FAO Regional Office for Europe and Central Asia

Georgia reaches out to agriculture community through first Olympiad competition

A country-wide competition in Georgia that is reaching out to all age groups aims to generate new interest in and knowledge of agriculture. The Olympiad competition, part of an Austria-funded FAO project, will see contestants battle in one out in four categories – farmer, student, schoolchildren, practitioner – with the ten top performers (in online tests) from each category progressing to the final soon.

Ultimately, winners will be chosen from the four categories, and apart from the honour, there are some great prizes at stake – such as internship opportunities for students and schoolchildren, agricultural-supplies vouchers for farmers, and research grants for practitioners. The unique competition aims to promote the agricultural sector and its various branches, strengthen formal and informal agrarian education, and create a mechanism for evaluating professional knowledge.

“The first National Agricultural Olympiad has made a start to motivate people interested in agriculture and provide an evaluation mechanism for their knowledge, under the patronage of the Ministry,” said Levan Davitashvili, Minister of Environmental Protection and Agriculture. “I do believe that this initiative will become a popular event, and an annual competition in Georgia. The Olympiad is the best platform for people employed, or just interested in the agricultural sector, to demonstrate their knowledge.”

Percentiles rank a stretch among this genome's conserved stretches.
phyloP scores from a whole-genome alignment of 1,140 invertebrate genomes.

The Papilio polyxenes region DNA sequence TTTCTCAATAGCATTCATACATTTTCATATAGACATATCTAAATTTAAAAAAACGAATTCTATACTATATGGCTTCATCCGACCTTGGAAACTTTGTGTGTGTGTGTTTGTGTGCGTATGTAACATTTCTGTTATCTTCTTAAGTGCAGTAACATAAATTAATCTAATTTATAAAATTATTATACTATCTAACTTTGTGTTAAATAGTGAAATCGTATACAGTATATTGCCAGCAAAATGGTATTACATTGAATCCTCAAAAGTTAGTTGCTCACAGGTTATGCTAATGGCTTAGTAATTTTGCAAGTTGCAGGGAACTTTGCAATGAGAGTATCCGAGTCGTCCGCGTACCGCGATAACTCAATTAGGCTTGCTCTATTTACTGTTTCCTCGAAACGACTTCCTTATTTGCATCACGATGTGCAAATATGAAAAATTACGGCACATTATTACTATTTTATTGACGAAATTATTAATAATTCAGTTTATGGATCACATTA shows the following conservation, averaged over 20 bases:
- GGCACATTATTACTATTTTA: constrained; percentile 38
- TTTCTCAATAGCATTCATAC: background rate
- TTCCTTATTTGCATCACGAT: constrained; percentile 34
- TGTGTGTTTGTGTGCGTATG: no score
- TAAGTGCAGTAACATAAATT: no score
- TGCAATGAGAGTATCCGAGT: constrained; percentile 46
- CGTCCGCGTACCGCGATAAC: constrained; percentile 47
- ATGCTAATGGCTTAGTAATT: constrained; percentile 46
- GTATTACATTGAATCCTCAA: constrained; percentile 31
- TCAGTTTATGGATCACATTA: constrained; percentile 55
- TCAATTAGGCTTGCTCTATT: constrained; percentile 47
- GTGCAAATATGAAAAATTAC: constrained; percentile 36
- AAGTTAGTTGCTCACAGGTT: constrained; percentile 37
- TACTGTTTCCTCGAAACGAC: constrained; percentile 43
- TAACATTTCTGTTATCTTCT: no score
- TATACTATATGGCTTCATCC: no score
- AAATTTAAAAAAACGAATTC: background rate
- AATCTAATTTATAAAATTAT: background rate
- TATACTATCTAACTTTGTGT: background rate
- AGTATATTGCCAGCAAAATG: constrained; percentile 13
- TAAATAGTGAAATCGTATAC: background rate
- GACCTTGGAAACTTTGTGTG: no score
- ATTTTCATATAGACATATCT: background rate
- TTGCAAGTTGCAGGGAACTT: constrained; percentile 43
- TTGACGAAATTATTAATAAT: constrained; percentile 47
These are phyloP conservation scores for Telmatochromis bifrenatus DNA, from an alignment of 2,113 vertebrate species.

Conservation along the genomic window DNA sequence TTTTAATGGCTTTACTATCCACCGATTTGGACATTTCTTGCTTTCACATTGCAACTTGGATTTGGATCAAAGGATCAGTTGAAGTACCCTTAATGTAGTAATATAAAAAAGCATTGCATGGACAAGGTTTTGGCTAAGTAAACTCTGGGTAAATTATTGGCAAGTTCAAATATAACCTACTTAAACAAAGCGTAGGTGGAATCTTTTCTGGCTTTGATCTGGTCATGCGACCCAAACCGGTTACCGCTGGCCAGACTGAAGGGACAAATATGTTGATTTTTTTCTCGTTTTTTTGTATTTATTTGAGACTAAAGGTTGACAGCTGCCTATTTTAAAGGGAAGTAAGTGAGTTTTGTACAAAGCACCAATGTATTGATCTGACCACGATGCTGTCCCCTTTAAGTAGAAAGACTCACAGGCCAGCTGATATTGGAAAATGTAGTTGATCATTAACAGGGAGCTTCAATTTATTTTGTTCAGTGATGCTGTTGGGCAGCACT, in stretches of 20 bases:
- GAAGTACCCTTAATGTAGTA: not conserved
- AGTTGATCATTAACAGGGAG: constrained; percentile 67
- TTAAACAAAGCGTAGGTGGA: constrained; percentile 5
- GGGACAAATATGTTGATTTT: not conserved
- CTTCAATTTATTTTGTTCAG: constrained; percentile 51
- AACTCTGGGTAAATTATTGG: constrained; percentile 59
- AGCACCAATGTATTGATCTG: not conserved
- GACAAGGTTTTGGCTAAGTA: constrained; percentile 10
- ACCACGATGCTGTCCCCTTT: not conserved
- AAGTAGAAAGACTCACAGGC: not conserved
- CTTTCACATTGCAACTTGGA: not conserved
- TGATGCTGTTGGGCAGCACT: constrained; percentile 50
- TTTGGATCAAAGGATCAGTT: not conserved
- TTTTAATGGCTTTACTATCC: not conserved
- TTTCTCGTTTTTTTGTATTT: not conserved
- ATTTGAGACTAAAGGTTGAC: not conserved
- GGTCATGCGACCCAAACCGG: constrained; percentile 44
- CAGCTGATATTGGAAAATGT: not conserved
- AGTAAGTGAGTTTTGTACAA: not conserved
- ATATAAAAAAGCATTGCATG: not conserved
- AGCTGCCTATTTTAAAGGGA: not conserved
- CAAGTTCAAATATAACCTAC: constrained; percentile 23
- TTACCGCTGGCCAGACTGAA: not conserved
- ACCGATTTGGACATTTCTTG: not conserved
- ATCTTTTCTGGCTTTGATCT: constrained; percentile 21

The target audiences of the Olympiad are broad – ranging from professionals with higher or vocational education in the agricultural sector, to farmers with practical field experience, to students from universities and vocational colleges with agricultural profiles, to students from public and private high schools aged from 14 to 18 years old.

As Mamuka Meskhi, Assistant FAO Representative in Georgia, noted, the competition will play an important role in agricultural education and in the popularisation of the agricultural sector in general.

“Participation in the contest is open to everyone interested in agriculture, including those who want to introduce themselves to employers, or discover opportunities for developing their agricultural businesses,” Meskhi said.

Before registration and online testing opened, a long preparation process took place, with thousands of tests developed by agricultural experts across various categories, namely: agronomy, veterinary, wine-making technology, agricultural mechanization, food technology, forestry, viticulture, fruit growing, vegetable growing, and organic farming. For schoolchildren, test topics included environmental protection, beekeeping, vegetable growing, fruit growing, and animal husbandry. In order to ensure a smooth running of the actual competition, trial tests and simulations were organized using focus groups.

The Olympiad is a novelty not only for Georgia, but for the entire Europe and Central Asia region. Organizers hope that it will grow in popularity with each passing year, both locally and at regional level.

Launched in May, the competition is a joint initiative of FAO, Georgia’s Ministry of Environmental Protection and Agriculture, the Austrian Development Cooperation, and the Agriculture Development Association. It is supported by the USAID Agriculture Program, the European Union’s ‘Green Economy: Sustainable Mountain Tourism and Organic Agriculture’ project, the Caucasus Environmental NGO Network (CENN), and the Environmental Information and Education Centre.

28 June 2021, Tbilisi, Georgia